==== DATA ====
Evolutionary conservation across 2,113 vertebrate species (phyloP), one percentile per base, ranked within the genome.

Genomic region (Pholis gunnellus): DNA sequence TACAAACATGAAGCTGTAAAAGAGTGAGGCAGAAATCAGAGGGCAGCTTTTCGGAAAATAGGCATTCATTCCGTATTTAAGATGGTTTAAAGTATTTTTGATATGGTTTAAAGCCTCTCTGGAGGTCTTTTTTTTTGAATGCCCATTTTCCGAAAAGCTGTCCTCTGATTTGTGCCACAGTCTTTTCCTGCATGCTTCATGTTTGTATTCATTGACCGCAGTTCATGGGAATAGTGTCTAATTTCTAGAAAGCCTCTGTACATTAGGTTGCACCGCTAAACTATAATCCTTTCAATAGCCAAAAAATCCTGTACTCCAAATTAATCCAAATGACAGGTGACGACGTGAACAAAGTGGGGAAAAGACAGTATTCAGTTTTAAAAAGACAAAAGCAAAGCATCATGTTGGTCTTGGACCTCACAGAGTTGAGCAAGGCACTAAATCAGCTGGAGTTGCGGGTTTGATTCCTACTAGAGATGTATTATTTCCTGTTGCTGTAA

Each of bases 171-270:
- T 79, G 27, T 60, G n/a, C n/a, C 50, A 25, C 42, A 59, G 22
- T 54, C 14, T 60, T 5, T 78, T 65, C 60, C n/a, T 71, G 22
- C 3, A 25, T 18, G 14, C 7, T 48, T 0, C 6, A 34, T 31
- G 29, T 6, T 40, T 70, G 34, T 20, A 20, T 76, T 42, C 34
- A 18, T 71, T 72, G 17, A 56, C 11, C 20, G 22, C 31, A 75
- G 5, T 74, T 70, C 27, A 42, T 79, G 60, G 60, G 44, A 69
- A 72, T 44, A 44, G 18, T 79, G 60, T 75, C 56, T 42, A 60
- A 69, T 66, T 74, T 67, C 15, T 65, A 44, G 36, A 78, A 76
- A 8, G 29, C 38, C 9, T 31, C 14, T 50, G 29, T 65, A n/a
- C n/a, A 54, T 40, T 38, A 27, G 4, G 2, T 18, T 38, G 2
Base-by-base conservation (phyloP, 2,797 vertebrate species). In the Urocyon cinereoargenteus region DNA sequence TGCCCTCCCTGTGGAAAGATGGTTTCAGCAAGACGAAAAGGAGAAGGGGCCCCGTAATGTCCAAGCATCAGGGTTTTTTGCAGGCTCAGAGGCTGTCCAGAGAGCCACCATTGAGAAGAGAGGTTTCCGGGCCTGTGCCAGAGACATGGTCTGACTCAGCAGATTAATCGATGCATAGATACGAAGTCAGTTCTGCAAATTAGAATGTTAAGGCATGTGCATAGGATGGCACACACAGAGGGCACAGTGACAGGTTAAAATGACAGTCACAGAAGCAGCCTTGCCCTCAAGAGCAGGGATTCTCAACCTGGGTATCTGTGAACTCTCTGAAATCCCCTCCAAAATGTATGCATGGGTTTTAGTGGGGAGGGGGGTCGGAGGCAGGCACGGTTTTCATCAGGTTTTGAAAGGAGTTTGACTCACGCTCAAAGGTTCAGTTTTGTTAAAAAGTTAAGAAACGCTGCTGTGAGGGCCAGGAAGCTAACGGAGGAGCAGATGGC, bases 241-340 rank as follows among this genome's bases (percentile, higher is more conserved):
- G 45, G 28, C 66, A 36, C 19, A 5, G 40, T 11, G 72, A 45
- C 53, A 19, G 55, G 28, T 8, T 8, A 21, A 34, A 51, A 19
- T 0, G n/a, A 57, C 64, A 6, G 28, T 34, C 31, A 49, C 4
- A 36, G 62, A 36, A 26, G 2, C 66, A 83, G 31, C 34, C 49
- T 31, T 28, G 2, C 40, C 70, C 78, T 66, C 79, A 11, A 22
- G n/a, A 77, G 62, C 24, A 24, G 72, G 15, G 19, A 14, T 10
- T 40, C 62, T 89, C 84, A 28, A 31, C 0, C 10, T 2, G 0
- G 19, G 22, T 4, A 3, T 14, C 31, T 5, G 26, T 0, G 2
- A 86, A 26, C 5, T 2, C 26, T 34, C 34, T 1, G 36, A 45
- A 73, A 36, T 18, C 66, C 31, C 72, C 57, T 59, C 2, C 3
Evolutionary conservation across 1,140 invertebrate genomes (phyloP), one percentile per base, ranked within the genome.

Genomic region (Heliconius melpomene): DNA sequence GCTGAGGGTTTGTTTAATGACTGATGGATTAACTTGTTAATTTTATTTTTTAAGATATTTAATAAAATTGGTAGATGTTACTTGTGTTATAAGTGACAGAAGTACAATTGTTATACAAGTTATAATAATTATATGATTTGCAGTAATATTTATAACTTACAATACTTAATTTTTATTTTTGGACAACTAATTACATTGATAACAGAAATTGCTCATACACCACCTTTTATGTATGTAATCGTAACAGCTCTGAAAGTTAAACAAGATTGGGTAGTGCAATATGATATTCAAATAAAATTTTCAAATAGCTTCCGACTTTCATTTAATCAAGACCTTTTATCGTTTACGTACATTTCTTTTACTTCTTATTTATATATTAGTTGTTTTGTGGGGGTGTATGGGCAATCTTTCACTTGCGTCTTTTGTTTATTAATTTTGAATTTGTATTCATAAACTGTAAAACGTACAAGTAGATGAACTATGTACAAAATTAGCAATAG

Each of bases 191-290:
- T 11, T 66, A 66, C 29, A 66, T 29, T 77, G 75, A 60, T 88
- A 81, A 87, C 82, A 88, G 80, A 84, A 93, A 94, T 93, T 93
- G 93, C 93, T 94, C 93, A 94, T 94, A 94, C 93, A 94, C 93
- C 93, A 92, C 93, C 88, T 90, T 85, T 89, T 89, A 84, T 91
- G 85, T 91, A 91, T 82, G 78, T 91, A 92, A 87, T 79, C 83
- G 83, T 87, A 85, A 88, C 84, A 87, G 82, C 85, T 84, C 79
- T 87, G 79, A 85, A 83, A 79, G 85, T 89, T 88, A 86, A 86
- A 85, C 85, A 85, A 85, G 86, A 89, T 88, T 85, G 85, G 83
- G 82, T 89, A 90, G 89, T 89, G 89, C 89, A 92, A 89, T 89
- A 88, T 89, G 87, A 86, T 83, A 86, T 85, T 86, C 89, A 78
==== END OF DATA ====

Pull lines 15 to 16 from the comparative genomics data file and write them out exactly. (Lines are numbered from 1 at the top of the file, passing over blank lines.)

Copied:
- G 45, G 28, C 66, A 36, C 19, A 5, G 40, T 11, G 72, A 45
- C 53, A 19, G 55, G 28, T 8, T 8, A 21, A 34, A 51, A 19